We moved three steps forward last week: the laundry room (the room between the house and garage) got insulated and sealed off from the house, the Eastern gable end got sheathed, as did the ceiling of the main house. Taken together, it gives the project a real sense of progress and a nice way to end the week.
Laundry Room. The build of the laundry room was accomplished in three stages. The first stage was to build out the Larsen Trusses and fill them with dense-packed cellulose. During this stage, we experimented and refined our methods of dense packing. I’m happy to say that we are reliably achieving very high levels of high density using both the aluminum blowing tube and manual compaction methods. Having two different methodologies gives us flexibility for different applications.
We also determined that the densities we were achieving were sufficient to counteract any settling in the large and tall (16” deep x 24” wide) cavities, regardless of the column height (up to 23’ tall). This was a real concern during the design stage and there was little help to be had on this issue in the Canadian cellulose industry at large. Initially we were installing shelves at 4’ increments to reduce the accumulation of pressure with column height, but when we were achieving densities of 5.3 pounds per cubic foot, there was significant counter-pressure and zero settlement. Subsequently, and after consultation with an expert in the USA, we stopped adding shelves.
The second stage of the laundry room was closing off the intermediate wall with the house. We covered it with poly film, insulated it with mineral wool and installed an exterior door between the room and the rest of the house. The wall was to be insulated anyway because the laundry room is intended to be left naturally ventilated three seasons of the year. This will allow for hanging clothes to dry inside. At this stage of the build, an insulated laundry room provides us with a warm place to go for lunches, a place to keep some of our tools warm and dry (think batteries) and a place to store materials that are temperature sensitive.
James has dubbed it the “morale room” and it is a real milestone.
The last stage of the laundry room was to sheath the ceiling and blow in loose cellulose. However, before closing it up, we installed an attic hatch in the wall with the garage workshop and built a catwalk around the attic. This facilitates very easy access and movement within the attic.
Eastern Gable. Sheathing the Eastern gable was straightforward and quick once the scaffold was erected. By closing in the gable end, we significantly reduced the threat of snow getting into the attic and the upper floor of the house. Until this point we were still having to clear snow out from the upper floor after heavy weather events. Removing this threat then paved the way for the next step: sheathing the ceiling.
Ceiling. With the snow threat managed, we installed OSB sheathing to the upstairs ceiling. This has closed the space in. For those unfamiliar, the OSB sheathing joins with the wall sheathing to form a continuous vapour and air barrier. We starting applying Prosoco Joint & Seam filler to seal all the joints and to complete the barrier. The window gaps were also filled with foam and will get taped to complete/enhance the seal within the next few days. Once all the sealing is done we’ll give the house its first air tightness test with our blower door. Testing early in the process allows us to identify and rectify any issues while they are easier to find and remedy.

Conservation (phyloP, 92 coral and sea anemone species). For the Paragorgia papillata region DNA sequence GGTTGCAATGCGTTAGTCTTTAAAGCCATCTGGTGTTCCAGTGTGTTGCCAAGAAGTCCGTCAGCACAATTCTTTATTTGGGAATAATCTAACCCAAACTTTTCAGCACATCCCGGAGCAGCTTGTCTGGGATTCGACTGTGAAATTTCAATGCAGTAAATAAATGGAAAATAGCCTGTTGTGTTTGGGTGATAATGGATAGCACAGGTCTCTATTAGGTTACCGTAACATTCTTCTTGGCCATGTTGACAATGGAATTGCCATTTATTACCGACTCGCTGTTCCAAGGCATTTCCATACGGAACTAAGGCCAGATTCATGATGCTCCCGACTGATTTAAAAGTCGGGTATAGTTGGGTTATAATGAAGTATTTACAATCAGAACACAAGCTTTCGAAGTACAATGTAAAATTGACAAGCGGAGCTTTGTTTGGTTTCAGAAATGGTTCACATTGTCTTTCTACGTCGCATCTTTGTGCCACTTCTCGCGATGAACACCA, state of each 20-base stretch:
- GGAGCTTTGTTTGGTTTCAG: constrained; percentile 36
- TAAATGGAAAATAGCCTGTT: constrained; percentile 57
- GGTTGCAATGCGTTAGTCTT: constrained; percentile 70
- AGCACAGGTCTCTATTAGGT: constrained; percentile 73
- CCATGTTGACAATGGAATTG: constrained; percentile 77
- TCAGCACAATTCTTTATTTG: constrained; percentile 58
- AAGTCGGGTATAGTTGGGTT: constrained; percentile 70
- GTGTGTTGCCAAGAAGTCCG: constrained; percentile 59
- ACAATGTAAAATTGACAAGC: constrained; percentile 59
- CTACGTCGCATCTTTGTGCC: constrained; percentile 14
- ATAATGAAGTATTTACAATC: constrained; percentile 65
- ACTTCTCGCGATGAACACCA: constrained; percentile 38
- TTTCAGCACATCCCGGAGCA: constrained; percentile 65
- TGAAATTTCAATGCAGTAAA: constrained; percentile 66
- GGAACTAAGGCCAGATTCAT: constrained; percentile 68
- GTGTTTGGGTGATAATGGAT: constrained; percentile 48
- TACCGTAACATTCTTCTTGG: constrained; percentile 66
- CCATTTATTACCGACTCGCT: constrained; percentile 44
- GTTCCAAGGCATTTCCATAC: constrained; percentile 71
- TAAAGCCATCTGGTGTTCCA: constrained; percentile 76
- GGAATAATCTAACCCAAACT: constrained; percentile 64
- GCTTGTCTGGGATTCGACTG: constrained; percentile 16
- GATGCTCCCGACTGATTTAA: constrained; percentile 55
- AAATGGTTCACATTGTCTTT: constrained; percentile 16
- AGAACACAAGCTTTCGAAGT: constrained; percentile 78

The ceiling of the main house was the latest of the changes that give a real sense of achievement. It does darken the space somewhat, but closing it in and eventually sealing it, will reduce exfiltration and the losses of solar heat gains which should result in some noticeably warmer interiors on sunny days. In fact, I’m counting on it, and expect that it will get to – and remain – at a sweater working temperature once we have the house’s Larsen Trusses and attic insulation in place.
Last point on the ceiling: the attic hatch. This illustrates the “extra mile” we are going to ensure the high performance (low energy) of this house. Given the intention to mount a PV (solar electric) array on the roof of the main house, easy access during and after construction is important. Until now I’d been favouring an exterior entry; above the roof over the laundry. This would have made the airtight sealing and thermal bridging issues irrelevant, but it would also have made access much more difficult and deliberate. Also, there is the issue of the aesthetic of the access hatch. If the hatch was outside, the siding would be disrupted in some manner and some simple means of access over the steel roof would have to be kept on hand.
On the inside a hatch cover would either be in the ceiling of a room, hallway or closet. We’d also have to avoid truss members so that the access point wasn’t crowded once you were in. Further, we’d need to provide a deep/ R-100 hatch cover that had a good air seal. These conditions necessitate that the hatch be at some point down the middle axis of the ceiling (directly under the peak).
Ultimately we decided on the interior solution with the hatch in the ceiling of the Master Bedroom. The attic hatch, as currently envisaged, will be in two parts: a lower hatch that would be held up to the ceiling OSB and taped for air tightness. The lower hatch would also have a thickness of Expanded Polystyene (EPS) to achieve a value of R-50. There will also be a top cover that sits atop the hatch “tunnel” made of more EPS for the additional R-50. We may add a tensioner to keep the top hatch closed tightly in order to reduce air movement and associated heat loss.
Next Steps. Plans for the immediate future include:
• complete the air sealing and do the air tightness testing
• strap the ceilings of the laundry room and upstairs
• Larsen Trusses starting with the Eastern end